On Friday, my neighbor Kerry was packing her old Subaru. She and her husband were getting a divorce. Selling the place. I went out to say goodbye.
There’s always a little bit of awkwardness when discussing divorce. What do you say? Congratulations? Lucky, no kids?
She said she was headed for Hood, Oregon. Her kayaks were loaded on top of the hatchback. All her worldly possessions in the back. We had talked about kayaking one night over drinks with her husband. She’s younger than my daughters, I’m guessing twenty-five or twenty-six, and several years younger than I was when I headed west.
My first daughter had just been born, and the timing was bad. I’d like to say kayakers are lowlifes. Everyone except me back then. But that’s not an excuse. I asked Kerry if she was taking the northern route. She was.
We’d taken US 94 west across the great plains to check out and run the rivers dropping out of the Absaroka and the Beartooth into the Missouri; the Madison, the Gallatin, the Jefferson. The “we” being Tim, Mary, George, Becky and his old van. The water was cold and fast and good for trout downstream. There was no plan, no itinerary, sort of follow our youthful impulses. After that we headed into Wyoming to connect with another contingent of kayakers.
Boaters are like small animal groups. Each group has its own home territory; Minneapolis, Boulder, West Virginia. After a period of running rivers across the country, you begin to know them all. Where people are from, which ones are jerks, and who’s the big dog. Competing in events. Trying to get first descents of un-run rivers, and firsts for particular class fives or sixes. It’s all great fun and a little juvenal.
I remembered this trip talking to Kerry and her husband, because she asked me if I’d known Tim Sada. I said yes. He’d been on part of the trip with us. As I knew him, he was a bit crazy. No monoamine oxidase inhibitors in his system, a way of saying he had no fear. He had the tendency to paddle alone on really big water. Years later, I heard he killed himself on some strainer in a nameless rapid. Doing what he loved.
I’d run safety for him on the upper Arkansas, a good class 5. He’d bought it within twenty seconds of entering the river, failed to roll four times, and was now swimming, if that word can be used. He had already missed two other throw ropes. The current was at least 15 mph and he was moving fast downstream. He caught site of me for second, then went under. When he came up, I threw the safety rope and somehow dropped it into his outstretched hand. I wrapped it around the nearest bolder. He literally surfed into shore. He was lucky, then.
Kerry was somehow impressed that I’d known him. These were the ‘old days,’ almost forty years ago. Skies were bluer, the water colder, time was slower. Over drinks that night, I asked her if she was in it for the social connection, or for the water? She had said, she wanted to be the best female boater in the upper Midwest. That sort of answered the question. I suggested that the social aspect of boating could be intoxicating. Sitting around the campfire, telling stories, drinking. There’s certain amount of bullshit and machismo that some people like. Then there’s the mating side. On our trip, Wendy was married to Terry, but liked Fred, and would later marry him. George was into Becky, but it was temporary, and almost got us kicked out of one campground when they woke up children in the next campsite. A social anthropologist would have no trouble studying different sporting rituals between individuals and groups.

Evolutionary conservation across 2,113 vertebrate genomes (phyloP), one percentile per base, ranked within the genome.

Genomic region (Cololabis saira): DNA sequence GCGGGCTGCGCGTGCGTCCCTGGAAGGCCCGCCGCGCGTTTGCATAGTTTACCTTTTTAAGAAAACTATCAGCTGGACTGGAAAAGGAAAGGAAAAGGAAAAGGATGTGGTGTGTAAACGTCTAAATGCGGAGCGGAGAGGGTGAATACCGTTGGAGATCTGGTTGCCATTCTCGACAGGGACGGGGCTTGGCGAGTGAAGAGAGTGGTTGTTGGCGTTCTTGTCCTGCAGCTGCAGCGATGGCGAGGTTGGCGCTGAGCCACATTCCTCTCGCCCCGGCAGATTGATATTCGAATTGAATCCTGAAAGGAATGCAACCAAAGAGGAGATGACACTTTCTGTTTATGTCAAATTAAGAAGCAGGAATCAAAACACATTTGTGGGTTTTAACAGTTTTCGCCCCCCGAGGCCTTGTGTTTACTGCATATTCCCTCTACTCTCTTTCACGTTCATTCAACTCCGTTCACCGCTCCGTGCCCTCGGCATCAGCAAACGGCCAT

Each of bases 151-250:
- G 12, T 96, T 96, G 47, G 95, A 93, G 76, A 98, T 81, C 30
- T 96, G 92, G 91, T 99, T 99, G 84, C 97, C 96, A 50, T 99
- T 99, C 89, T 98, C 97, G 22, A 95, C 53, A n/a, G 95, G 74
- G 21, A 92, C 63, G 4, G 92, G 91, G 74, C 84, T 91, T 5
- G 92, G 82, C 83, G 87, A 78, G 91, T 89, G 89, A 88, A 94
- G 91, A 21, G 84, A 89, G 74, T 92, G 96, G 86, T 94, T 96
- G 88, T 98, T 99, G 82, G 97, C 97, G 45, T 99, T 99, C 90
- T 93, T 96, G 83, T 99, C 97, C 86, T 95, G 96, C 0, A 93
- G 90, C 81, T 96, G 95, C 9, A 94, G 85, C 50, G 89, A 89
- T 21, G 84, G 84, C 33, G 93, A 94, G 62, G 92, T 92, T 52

I told Kerry and her husband about a time on the Arkansas when I dropped into a standing wave. I was running cleanup for a group and we’d passed most of the good stuff. I was alone. The air was desert dry, you name the metaphor for the sky, water cold and clear. I put my paddle on my deck and surfed, shifting my weight to stay in the wave. Athletes will tell you about Zen moments in the middle of a game. This was mine. I watched the water droplets dance in the sun and felt the river pass through me. Time does slow down. It could have been 30 seconds or an hour. I grabbed my paddle and rolled upside down and was carried down stream. Underwater, I watched the rocks and the boulders pass overhead. I saw trout in the eddies, with calm water over their heads. Waiting for flies to be delivered. When I rolled up, I knew something else. I knew my days of boating across the country were coming to an end. We’d do Royale Gorge next. From there I went home and fell in love, first with one daughter, and then another.
In the years to come, I would turn down a trip on the Colorado and then to South America. People stopped asking if I was going to this or that river. I held onto my boat for a long time after I threw out my back. The boat was a reminder. I sometimes still miss the waters.
That was what I told Kerry and her husband that night. You have to make a decision about why you boat. Is it the connection to the water or the social life? I suppose it can be both. But if it’s not the water, then like the bonds of water, the connections of boaters and people can be temporary.
So we stood there looking at her car and her boats, and I tried to think of something to say. Finally, I managed, ‘I hope you have good snowpack.’ The water of the west all starts with snow. A snowflake births a drop of water and like memory they flow downhill. More and frequent droughts are changing this. I still pray for snow.
We said goodbye. I doubted I would see her again. But the next day, I saw her watering flowers at her house one last time. It seemed a little sad, and I whispered through my window, “Just go, just go.”
We Are All Connected. Savor the Earth!
L. Hobart Stocking